Local Living Economies 

As events close to home and around the globe point to continued fragility in financial systems, and the effects of our resource consumption bring about ever greater impacts, the message is clear: Business as usual needs a rethink. 
Living Economies offers real-value alternatives to loans, interest and chronic debt through:
  • Savings pools Why pay interest? Create a common reservoir.
  • Local money Cash-flow problem? Cash is the problem.
  • Food pools We can get a lot more mileage out of our meals.
  • Time banks Build healthy communities – one hour at a time.
The Living Economies Educational Trust has been up and  running for over a decade now, and has made considerable strides in promoting, facilitating and demonstrating systems of cooperative exchange which enrich all their participants. They have an online shop online shop with excellent resources. 
Check out People Money: The Promise of Regional Currencies Margrit Kennedy, Bernard Lietaer and John Rogers, 2012.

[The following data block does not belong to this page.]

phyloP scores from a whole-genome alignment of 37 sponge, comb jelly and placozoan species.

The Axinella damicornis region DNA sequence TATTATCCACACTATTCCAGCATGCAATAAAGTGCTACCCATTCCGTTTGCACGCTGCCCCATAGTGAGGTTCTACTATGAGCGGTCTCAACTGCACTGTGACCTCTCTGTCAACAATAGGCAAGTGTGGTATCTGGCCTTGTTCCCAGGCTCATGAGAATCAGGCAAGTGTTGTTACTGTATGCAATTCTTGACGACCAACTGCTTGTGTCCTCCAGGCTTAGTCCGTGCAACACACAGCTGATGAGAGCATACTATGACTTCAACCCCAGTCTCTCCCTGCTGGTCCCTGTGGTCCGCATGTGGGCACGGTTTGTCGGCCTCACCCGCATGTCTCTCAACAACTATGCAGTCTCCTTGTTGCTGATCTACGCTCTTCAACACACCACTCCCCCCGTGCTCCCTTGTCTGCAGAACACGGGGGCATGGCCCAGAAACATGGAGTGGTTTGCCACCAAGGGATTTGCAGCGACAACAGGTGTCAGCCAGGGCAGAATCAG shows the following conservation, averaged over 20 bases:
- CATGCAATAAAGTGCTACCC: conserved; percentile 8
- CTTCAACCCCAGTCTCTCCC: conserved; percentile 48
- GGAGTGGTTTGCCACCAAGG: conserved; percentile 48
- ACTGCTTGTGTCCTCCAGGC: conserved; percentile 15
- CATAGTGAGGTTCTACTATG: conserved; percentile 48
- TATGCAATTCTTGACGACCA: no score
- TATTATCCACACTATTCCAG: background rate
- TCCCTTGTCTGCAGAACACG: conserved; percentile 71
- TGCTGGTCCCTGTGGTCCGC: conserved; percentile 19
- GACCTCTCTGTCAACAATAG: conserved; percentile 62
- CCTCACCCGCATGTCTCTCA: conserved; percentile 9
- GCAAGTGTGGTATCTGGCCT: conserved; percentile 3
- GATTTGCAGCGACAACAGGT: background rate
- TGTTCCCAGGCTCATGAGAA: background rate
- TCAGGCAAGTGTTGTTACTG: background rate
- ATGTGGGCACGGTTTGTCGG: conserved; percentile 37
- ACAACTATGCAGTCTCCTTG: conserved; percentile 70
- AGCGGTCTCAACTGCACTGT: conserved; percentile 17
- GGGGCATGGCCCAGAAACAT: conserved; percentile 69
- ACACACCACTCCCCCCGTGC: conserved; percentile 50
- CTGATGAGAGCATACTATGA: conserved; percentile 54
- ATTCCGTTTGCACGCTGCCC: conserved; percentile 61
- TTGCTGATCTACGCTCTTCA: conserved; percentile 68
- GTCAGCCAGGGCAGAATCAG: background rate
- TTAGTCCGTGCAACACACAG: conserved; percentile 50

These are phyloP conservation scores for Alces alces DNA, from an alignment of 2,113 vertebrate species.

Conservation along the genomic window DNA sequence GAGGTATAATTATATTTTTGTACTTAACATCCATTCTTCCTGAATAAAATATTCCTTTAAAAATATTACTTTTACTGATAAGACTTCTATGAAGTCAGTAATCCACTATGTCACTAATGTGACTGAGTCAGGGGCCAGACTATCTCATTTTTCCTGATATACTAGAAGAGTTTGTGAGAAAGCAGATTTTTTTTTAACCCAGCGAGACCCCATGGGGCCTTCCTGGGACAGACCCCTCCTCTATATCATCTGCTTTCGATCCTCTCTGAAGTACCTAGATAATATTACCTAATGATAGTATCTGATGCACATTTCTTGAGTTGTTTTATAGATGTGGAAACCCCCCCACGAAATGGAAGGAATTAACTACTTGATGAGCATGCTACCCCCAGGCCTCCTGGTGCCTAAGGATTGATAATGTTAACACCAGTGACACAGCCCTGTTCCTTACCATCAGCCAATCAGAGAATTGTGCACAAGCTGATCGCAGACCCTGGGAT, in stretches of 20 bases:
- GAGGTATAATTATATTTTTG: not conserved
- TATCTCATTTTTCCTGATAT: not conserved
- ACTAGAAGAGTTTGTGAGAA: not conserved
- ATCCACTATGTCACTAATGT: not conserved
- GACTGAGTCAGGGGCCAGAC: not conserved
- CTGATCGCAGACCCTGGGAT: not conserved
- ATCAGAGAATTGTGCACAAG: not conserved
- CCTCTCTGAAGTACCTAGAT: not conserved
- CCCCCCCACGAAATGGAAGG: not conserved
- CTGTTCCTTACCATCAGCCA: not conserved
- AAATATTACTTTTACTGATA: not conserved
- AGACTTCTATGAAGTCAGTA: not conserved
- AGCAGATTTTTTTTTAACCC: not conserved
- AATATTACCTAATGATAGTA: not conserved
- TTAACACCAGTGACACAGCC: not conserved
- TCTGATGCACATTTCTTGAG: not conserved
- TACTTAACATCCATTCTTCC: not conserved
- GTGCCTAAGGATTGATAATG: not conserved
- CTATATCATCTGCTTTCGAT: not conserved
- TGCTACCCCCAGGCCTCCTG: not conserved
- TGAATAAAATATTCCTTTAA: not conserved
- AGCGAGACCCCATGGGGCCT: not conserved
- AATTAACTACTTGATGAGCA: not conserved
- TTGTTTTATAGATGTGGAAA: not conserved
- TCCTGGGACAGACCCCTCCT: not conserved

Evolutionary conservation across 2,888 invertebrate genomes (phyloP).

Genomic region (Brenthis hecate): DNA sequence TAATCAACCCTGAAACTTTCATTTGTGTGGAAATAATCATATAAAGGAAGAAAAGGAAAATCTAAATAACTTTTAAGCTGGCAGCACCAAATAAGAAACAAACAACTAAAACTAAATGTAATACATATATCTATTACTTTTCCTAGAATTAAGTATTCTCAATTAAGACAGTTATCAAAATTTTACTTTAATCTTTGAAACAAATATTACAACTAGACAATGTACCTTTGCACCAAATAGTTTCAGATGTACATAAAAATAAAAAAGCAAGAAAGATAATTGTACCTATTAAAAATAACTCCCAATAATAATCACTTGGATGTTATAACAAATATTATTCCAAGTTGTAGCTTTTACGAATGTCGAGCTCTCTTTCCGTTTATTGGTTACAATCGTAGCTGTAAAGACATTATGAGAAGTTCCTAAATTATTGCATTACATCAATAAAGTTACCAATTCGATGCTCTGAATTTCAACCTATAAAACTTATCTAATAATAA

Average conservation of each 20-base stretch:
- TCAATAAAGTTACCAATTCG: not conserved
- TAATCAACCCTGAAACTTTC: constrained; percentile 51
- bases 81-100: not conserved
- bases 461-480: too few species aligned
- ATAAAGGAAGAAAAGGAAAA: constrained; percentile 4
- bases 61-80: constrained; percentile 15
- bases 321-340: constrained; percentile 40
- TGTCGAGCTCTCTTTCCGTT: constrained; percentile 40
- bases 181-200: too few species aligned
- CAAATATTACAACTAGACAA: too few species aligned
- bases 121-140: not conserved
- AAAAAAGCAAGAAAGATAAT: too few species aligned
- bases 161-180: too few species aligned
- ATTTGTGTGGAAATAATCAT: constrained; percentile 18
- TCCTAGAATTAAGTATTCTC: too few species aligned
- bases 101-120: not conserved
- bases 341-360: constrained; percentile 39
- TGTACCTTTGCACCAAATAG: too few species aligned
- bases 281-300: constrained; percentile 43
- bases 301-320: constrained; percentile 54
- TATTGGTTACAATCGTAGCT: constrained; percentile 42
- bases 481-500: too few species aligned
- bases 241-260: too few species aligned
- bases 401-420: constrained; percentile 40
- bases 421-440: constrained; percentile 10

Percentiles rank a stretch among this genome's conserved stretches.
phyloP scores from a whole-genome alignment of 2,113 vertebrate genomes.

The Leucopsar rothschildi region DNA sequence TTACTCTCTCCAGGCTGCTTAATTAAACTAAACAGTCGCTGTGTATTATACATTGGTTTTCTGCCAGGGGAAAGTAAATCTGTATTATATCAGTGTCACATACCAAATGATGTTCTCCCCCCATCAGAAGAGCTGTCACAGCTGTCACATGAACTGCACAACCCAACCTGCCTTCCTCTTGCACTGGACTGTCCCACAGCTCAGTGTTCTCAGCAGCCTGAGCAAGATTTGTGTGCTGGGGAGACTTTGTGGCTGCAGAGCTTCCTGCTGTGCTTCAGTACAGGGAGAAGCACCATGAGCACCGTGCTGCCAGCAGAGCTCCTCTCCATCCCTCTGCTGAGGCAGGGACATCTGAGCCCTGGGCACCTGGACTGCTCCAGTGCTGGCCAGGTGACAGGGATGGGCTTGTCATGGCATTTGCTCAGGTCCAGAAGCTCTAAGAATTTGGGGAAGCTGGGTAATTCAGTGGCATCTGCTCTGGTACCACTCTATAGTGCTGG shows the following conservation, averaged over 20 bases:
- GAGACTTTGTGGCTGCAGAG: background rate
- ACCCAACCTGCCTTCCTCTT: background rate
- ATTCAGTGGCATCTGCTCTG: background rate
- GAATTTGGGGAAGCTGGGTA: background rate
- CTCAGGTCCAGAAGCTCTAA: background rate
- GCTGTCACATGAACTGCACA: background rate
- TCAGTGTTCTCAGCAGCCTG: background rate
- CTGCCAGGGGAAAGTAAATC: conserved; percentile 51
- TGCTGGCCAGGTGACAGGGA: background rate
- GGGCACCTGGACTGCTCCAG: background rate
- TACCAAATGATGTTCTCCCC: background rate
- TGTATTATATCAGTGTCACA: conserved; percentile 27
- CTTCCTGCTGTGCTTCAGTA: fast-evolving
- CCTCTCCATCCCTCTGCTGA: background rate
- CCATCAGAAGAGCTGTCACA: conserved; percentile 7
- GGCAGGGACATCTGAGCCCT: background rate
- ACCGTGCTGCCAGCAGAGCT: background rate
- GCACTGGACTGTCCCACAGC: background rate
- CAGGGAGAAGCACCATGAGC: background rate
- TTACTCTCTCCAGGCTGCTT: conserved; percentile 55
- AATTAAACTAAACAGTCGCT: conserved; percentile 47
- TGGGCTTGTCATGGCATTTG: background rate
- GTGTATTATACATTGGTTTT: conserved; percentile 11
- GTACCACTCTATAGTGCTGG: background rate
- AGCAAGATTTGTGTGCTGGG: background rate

Iceland’s Hörður Torfason to visit NZ

During the height of the global financial crisis in 2008, multinational banks used the IMF to pressure Iceland's Parliament to pass laws which would use public funds to bail out banks which had become insolvent through reckless speculative activity. Hörður Torfason organised a peaceful citizens' movement to question, oppose and ultimately overthrow the government. A new constitution was drafted with input from all parts of Icelandic society. The banks were forced to pass their losses to their shareholders instead of the public. Large amounts of private debt were forgiven, criminal charges were laid against those responsible for the meltdown, and Iceland has regained a measure of economic stability without sacrificing its sovereignty. For dates to see Hörður Torfason see events section below or go here for more information.

Report from Global Shifts Conference in Melbourne

I was keen to attend this conference in Australia in December, but was short of funds, so had a crack at crowd funding – using Givealittle. And it worked to an extent. So big thanks to those who contributed to help me to get to Melbourne and soak up some international and  Aussie wisdom. Now for a brief summary- my part of the bargain.

Bunker Roy and the Barefoot College